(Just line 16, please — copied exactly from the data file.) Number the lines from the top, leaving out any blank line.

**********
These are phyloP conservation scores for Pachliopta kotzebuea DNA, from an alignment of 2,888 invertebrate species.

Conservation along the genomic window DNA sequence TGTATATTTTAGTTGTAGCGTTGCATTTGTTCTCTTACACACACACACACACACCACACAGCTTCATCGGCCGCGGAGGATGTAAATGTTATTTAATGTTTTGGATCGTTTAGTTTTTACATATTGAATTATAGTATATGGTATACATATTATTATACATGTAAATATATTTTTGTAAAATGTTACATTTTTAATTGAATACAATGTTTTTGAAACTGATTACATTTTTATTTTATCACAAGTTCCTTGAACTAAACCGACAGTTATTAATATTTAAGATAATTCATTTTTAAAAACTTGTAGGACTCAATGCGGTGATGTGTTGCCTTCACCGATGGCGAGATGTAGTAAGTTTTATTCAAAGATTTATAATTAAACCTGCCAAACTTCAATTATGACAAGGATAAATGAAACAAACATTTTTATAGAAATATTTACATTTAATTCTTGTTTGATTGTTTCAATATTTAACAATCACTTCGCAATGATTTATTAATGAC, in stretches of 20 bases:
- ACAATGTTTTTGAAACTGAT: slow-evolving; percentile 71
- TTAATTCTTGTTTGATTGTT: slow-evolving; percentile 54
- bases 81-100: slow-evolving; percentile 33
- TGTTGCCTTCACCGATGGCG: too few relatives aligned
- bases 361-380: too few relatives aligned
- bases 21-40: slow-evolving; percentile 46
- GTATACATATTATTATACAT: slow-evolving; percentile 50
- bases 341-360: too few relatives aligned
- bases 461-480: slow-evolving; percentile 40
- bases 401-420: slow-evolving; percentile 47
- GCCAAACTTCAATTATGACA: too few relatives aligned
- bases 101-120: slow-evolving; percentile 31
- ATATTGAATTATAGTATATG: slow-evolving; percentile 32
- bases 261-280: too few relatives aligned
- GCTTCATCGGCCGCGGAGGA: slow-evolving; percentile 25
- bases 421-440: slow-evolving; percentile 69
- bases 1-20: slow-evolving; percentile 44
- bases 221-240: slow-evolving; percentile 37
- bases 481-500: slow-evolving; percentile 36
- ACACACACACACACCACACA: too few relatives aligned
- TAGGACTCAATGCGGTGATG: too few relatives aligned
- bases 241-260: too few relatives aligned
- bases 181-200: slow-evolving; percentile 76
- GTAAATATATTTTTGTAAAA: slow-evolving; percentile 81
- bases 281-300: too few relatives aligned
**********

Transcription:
- bases 261-280: too few relatives aligned